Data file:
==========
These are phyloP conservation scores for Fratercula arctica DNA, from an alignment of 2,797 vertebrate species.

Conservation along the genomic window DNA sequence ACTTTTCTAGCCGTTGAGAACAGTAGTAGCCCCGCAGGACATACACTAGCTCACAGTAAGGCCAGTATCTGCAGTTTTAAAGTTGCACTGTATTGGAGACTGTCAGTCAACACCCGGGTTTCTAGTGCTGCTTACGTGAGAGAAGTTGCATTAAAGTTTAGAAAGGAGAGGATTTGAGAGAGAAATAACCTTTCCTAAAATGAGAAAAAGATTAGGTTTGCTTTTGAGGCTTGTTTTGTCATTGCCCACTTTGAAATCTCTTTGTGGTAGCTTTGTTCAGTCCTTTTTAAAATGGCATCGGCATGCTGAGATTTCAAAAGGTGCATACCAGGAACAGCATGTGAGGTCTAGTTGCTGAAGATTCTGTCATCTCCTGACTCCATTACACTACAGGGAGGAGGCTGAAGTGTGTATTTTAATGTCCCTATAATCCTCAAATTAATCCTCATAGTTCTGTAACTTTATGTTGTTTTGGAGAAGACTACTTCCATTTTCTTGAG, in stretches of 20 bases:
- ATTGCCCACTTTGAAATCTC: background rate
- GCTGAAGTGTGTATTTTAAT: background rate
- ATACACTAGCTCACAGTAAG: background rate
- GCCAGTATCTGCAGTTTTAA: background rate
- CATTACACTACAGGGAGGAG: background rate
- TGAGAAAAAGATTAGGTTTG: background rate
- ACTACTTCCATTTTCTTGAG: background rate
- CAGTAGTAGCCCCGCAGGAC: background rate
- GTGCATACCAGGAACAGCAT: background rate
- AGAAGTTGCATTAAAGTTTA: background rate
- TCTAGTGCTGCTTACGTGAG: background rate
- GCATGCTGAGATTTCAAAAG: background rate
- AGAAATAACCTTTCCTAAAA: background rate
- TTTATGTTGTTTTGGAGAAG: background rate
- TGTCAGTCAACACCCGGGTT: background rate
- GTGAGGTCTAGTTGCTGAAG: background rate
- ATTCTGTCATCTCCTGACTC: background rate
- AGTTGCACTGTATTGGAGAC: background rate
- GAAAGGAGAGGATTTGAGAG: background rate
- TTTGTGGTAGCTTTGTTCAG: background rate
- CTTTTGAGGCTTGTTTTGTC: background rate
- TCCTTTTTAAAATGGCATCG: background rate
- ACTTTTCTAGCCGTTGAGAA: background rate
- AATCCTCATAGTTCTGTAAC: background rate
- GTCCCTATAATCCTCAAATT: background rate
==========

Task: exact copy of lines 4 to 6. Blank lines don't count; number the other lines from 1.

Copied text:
- GCTGAAGTGTGTATTTTAAT: background rate
- ATACACTAGCTCACAGTAAG: background rate
- GCCAGTATCTGCAGTTTTAA: background rate